BZ2480 - Restoration Ecology
|Student Contribution Band:
||College of Science and Engineering
This subject will focus on developing student appreciation and understanding for one
of the most important processes involved in ecology: the restoration of degraded landscapes.
Habitat loss is one of the main drivers of species extinction facing much of the tropical
world (and, indeed, other areas). Alleviating the potential impact of habitat loss
requires restoring previously degraded natural systems and re-instating ecological
processes. This subject will introduce students to this problem and focus on its solution.
The subject will address the theoretical basis of restoration, its practical application
and the ecological techniques (and evidence) for how wildlife populations (both plant
and animal) change in response to restoration efforts.
There are additional charges for this subject; please contact the School for details.
- explain the general theory of restoration ecology and its practical application in
- implement monitoring and ecological survey techniques to assess key site factors important
to site restoration and to measure restoration progress;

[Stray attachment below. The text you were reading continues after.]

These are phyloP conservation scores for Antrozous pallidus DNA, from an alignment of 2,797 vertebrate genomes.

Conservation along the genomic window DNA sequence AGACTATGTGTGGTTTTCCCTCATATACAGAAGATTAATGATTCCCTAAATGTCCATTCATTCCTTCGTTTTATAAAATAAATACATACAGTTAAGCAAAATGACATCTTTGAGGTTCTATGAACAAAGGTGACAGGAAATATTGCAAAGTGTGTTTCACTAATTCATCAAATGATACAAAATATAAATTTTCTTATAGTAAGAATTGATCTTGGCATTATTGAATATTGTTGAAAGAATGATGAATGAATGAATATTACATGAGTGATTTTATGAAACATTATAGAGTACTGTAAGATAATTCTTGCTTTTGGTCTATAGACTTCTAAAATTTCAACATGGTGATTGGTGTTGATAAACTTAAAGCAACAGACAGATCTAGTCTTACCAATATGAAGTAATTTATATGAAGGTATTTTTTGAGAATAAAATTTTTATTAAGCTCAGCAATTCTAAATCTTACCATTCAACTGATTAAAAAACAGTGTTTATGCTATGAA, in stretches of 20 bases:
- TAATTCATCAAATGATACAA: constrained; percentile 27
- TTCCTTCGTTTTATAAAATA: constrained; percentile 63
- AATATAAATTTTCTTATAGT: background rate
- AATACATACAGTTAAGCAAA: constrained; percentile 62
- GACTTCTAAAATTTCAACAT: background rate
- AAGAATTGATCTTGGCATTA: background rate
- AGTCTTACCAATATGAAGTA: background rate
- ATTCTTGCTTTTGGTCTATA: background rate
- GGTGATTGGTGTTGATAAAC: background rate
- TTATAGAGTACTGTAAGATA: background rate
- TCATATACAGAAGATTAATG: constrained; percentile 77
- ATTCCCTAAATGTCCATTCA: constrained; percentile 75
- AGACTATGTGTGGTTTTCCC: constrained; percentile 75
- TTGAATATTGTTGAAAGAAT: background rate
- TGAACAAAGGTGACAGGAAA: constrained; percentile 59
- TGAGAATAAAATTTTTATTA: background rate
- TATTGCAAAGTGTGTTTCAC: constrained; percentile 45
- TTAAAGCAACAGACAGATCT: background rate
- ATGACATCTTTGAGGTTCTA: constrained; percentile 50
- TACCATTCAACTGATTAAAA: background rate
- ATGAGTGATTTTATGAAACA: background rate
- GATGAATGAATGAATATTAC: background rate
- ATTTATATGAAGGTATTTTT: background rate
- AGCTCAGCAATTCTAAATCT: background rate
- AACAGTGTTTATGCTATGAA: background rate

- develop a restoration plan that is underpinned by restoration ecology theory and is
also implementable in practice.
- presentations (25%)
- assignments (45%)
- centrally-administered final exam (30%).
|Students enrolling in this subject should have a good understanding of level 1 biology
or environmental science, including at least one BZ or EV subject.
||3 CREDIT POINTS OF BZ OR EV LEVEL 1 SUBJECTS
Study Period 1
|Census Date 26-Mar-2020
||Assoc. Professor Lori Lach.
The student workload for this
credit point subject is approximately
- 26 hours lectures
- 12 hours tutorials
- 26 hours practicals
- assessment and self-directed study
Minor variations might occur due to the continuous Subject quality improvement process,
and in case
of minor variation(s) in assessment details, the Subject Outline represents the latest